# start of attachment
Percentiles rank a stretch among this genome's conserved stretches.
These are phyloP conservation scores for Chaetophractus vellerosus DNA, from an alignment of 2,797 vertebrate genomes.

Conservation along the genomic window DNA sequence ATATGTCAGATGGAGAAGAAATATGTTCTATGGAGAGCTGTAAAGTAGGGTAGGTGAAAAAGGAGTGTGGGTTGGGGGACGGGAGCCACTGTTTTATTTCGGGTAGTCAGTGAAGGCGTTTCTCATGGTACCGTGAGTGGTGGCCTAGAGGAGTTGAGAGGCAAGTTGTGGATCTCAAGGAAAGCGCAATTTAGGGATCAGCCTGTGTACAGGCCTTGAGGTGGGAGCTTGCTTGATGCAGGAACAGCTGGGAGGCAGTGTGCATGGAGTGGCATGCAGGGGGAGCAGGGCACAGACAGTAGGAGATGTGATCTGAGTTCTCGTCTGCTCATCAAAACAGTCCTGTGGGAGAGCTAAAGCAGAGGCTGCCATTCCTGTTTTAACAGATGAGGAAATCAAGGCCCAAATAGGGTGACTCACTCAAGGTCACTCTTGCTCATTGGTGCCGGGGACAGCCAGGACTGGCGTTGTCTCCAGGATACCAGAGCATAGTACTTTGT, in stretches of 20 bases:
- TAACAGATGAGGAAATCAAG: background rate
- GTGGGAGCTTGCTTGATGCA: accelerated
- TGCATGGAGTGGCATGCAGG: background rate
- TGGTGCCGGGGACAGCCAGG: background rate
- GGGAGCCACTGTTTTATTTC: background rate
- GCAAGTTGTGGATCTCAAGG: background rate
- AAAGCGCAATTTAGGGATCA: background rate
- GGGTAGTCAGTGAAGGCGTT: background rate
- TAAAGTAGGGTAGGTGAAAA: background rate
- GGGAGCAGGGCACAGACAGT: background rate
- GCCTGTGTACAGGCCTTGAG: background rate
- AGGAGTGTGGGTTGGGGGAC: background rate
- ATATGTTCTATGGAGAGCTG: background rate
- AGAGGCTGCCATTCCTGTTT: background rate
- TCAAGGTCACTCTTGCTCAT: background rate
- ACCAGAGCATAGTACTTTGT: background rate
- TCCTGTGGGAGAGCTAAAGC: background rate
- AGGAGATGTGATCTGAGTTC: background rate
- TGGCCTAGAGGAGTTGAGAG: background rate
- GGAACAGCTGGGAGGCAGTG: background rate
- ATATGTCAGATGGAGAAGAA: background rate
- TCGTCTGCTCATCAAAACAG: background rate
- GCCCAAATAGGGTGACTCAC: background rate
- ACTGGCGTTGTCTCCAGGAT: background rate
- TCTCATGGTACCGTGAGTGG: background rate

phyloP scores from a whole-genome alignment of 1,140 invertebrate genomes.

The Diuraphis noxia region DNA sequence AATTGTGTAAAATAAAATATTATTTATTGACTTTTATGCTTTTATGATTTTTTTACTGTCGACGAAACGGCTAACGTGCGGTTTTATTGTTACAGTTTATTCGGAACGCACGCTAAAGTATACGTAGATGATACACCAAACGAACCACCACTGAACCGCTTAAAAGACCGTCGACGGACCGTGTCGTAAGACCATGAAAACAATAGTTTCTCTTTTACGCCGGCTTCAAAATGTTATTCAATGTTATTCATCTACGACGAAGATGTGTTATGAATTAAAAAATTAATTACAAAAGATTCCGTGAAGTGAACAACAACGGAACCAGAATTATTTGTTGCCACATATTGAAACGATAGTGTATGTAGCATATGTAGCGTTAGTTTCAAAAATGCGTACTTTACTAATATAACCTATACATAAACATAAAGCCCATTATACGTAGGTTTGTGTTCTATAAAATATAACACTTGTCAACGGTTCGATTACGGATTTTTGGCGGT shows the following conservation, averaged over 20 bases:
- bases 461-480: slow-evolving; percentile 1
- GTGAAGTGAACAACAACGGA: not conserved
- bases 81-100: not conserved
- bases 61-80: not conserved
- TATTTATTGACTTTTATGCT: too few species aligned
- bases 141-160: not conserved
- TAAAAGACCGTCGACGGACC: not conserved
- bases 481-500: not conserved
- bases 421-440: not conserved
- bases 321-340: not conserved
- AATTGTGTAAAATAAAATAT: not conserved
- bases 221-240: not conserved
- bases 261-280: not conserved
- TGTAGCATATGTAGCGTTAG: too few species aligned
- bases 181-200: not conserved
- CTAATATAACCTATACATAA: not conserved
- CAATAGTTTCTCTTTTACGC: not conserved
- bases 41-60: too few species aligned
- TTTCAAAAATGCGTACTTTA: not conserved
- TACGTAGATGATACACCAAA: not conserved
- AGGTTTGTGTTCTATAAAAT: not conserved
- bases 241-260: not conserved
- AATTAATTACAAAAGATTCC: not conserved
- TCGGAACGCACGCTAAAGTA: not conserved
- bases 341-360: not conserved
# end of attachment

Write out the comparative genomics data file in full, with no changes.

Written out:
Percentiles rank a stretch among this genome's conserved stretches.
These are phyloP conservation scores for Chaetophractus vellerosus DNA, from an alignment of 2,797 vertebrate genomes.

Conservation along the genomic window DNA sequence ATATGTCAGATGGAGAAGAAATATGTTCTATGGAGAGCTGTAAAGTAGGGTAGGTGAAAAAGGAGTGTGGGTTGGGGGACGGGAGCCACTGTTTTATTTCGGGTAGTCAGTGAAGGCGTTTCTCATGGTACCGTGAGTGGTGGCCTAGAGGAGTTGAGAGGCAAGTTGTGGATCTCAAGGAAAGCGCAATTTAGGGATCAGCCTGTGTACAGGCCTTGAGGTGGGAGCTTGCTTGATGCAGGAACAGCTGGGAGGCAGTGTGCATGGAGTGGCATGCAGGGGGAGCAGGGCACAGACAGTAGGAGATGTGATCTGAGTTCTCGTCTGCTCATCAAAACAGTCCTGTGGGAGAGCTAAAGCAGAGGCTGCCATTCCTGTTTTAACAGATGAGGAAATCAAGGCCCAAATAGGGTGACTCACTCAAGGTCACTCTTGCTCATTGGTGCCGGGGACAGCCAGGACTGGCGTTGTCTCCAGGATACCAGAGCATAGTACTTTGT, in stretches of 20 bases:
- TAACAGATGAGGAAATCAAG: background rate
- GTGGGAGCTTGCTTGATGCA: accelerated
- TGCATGGAGTGGCATGCAGG: background rate
- TGGTGCCGGGGACAGCCAGG: background rate
- GGGAGCCACTGTTTTATTTC: background rate
- GCAAGTTGTGGATCTCAAGG: background rate
- AAAGCGCAATTTAGGGATCA: background rate
- GGGTAGTCAGTGAAGGCGTT: background rate
- TAAAGTAGGGTAGGTGAAAA: background rate
- GGGAGCAGGGCACAGACAGT: background rate
- GCCTGTGTACAGGCCTTGAG: background rate
- AGGAGTGTGGGTTGGGGGAC: background rate
- ATATGTTCTATGGAGAGCTG: background rate
- AGAGGCTGCCATTCCTGTTT: background rate
- TCAAGGTCACTCTTGCTCAT: background rate
- ACCAGAGCATAGTACTTTGT: background rate
- TCCTGTGGGAGAGCTAAAGC: background rate
- AGGAGATGTGATCTGAGTTC: background rate
- TGGCCTAGAGGAGTTGAGAG: background rate
- GGAACAGCTGGGAGGCAGTG: background rate
- ATATGTCAGATGGAGAAGAA: background rate
- TCGTCTGCTCATCAAAACAG: background rate
- GCCCAAATAGGGTGACTCAC: background rate
- ACTGGCGTTGTCTCCAGGAT: background rate
- TCTCATGGTACCGTGAGTGG: background rate

phyloP scores from a whole-genome alignment of 1,140 invertebrate genomes.

The Diuraphis noxia region DNA sequence AATTGTGTAAAATAAAATATTATTTATTGACTTTTATGCTTTTATGATTTTTTTACTGTCGACGAAACGGCTAACGTGCGGTTTTATTGTTACAGTTTATTCGGAACGCACGCTAAAGTATACGTAGATGATACACCAAACGAACCACCACTGAACCGCTTAAAAGACCGTCGACGGACCGTGTCGTAAGACCATGAAAACAATAGTTTCTCTTTTACGCCGGCTTCAAAATGTTATTCAATGTTATTCATCTACGACGAAGATGTGTTATGAATTAAAAAATTAATTACAAAAGATTCCGTGAAGTGAACAACAACGGAACCAGAATTATTTGTTGCCACATATTGAAACGATAGTGTATGTAGCATATGTAGCGTTAGTTTCAAAAATGCGTACTTTACTAATATAACCTATACATAAACATAAAGCCCATTATACGTAGGTTTGTGTTCTATAAAATATAACACTTGTCAACGGTTCGATTACGGATTTTTGGCGGT shows the following conservation, averaged over 20 bases:
- bases 461-480: slow-evolving; percentile 1
- GTGAAGTGAACAACAACGGA: not conserved
- bases 81-100: not conserved
- bases 61-80: not conserved
- TATTTATTGACTTTTATGCT: too few species aligned
- bases 141-160: not conserved
- TAAAAGACCGTCGACGGACC: not conserved
- bases 481-500: not conserved
- bases 421-440: not conserved
- bases 321-340: not conserved
- AATTGTGTAAAATAAAATAT: not conserved
- bases 221-240: not conserved
- bases 261-280: not conserved
- TGTAGCATATGTAGCGTTAG: too few species aligned
- bases 181-200: not conserved
- CTAATATAACCTATACATAA: not conserved
- CAATAGTTTCTCTTTTACGC: not conserved
- bases 41-60: too few species aligned
- TTTCAAAAATGCGTACTTTA: not conserved
- TACGTAGATGATACACCAAA: not conserved
- AGGTTTGTGTTCTATAAAAT: not conserved
- bases 241-260: not conserved
- AATTAATTACAAAAGATTCC: not conserved
- TCGGAACGCACGCTAAAGTA: not conserved
- bases 341-360: not conserved